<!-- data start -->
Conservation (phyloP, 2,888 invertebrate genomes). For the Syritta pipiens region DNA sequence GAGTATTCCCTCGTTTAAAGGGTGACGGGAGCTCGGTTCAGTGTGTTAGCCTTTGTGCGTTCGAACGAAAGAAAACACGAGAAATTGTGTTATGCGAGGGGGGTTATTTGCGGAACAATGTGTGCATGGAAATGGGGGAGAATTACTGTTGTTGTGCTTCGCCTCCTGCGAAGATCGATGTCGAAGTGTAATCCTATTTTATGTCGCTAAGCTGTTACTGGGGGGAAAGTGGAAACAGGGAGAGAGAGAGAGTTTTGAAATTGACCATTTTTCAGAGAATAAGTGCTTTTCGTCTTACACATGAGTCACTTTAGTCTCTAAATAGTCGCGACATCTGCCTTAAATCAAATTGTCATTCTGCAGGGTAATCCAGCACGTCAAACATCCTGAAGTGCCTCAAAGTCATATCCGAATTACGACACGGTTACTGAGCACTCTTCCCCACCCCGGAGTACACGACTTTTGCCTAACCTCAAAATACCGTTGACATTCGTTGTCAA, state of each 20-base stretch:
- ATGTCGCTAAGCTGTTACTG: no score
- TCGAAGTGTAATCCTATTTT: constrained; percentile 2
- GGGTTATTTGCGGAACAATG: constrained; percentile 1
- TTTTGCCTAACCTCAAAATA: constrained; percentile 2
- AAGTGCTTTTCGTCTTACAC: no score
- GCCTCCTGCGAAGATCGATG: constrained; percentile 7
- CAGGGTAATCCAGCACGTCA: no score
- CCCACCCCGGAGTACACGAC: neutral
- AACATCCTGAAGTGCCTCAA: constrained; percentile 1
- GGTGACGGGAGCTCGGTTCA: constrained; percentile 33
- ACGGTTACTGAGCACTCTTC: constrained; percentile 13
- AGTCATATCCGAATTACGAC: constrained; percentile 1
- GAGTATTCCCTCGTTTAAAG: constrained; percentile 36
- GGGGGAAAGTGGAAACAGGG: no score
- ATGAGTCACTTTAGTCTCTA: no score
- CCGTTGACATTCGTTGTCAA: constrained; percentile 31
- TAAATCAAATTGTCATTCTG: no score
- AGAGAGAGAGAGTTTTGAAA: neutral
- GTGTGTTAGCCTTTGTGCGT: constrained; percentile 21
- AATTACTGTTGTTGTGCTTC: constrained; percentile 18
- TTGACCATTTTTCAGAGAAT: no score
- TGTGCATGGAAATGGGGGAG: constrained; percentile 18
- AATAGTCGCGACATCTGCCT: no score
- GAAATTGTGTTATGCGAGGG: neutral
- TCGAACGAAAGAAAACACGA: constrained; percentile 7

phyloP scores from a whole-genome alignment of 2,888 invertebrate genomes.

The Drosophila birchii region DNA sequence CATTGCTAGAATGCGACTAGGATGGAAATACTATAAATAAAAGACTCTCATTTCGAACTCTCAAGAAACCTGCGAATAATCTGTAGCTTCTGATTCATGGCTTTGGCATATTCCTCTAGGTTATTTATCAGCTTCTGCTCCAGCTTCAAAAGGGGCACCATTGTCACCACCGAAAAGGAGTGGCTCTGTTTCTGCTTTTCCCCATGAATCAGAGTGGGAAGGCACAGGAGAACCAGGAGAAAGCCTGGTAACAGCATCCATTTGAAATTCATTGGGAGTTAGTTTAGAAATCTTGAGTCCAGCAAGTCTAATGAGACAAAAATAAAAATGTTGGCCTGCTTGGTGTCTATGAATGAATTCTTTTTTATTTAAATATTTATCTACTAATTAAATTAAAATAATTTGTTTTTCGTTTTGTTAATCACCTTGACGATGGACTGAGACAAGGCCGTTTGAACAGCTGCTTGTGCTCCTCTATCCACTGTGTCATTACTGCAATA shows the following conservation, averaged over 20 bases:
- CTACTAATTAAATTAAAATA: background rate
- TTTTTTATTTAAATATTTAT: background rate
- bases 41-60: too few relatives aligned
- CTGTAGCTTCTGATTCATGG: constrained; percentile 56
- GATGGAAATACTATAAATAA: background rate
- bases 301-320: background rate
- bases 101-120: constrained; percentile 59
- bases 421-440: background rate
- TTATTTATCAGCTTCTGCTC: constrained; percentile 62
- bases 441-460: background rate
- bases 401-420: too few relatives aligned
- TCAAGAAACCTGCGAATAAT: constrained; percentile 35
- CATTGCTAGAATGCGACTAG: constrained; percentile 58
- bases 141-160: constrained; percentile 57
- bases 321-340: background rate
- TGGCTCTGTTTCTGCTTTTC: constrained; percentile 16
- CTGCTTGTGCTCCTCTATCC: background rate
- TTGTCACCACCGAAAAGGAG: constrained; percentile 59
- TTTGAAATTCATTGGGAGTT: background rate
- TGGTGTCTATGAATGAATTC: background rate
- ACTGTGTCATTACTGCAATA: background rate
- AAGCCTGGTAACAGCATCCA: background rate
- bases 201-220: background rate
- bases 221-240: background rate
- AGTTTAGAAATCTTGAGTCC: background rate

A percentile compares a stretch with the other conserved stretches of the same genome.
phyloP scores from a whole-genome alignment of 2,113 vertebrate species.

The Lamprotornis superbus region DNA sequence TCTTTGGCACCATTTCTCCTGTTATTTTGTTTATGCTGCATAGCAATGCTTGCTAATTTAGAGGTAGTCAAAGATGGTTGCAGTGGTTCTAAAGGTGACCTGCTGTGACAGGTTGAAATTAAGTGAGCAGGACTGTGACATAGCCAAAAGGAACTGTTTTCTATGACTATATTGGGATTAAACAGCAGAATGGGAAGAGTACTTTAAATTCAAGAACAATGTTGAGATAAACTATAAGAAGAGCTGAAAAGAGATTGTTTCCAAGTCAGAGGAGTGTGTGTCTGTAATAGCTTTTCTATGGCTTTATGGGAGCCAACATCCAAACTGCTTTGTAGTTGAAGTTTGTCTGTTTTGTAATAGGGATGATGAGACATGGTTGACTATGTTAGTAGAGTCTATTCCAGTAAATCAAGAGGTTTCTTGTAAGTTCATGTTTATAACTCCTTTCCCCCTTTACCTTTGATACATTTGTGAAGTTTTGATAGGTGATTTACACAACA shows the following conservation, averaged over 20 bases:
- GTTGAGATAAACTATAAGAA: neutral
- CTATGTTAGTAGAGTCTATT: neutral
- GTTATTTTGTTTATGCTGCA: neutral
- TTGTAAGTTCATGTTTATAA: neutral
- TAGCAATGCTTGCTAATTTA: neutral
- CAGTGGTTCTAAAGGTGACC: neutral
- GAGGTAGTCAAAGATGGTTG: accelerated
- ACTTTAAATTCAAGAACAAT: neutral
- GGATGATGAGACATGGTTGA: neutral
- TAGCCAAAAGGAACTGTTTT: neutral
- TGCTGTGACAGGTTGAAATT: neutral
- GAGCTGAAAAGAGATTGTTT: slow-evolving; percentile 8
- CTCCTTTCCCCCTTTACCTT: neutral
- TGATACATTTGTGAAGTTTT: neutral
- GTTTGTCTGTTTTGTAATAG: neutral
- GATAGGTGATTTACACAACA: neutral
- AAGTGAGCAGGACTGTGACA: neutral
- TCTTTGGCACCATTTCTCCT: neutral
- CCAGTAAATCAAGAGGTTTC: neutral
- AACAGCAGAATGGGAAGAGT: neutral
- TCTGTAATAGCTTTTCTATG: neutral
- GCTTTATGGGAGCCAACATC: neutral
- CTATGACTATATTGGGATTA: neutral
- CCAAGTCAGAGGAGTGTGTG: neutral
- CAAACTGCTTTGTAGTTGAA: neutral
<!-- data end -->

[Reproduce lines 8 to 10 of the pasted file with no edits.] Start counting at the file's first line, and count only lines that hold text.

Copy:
- CAGGGTAATCCAGCACGTCA: no score
- CCCACCCCGGAGTACACGAC: neutral
- AACATCCTGAAGTGCCTCAA: constrained; percentile 1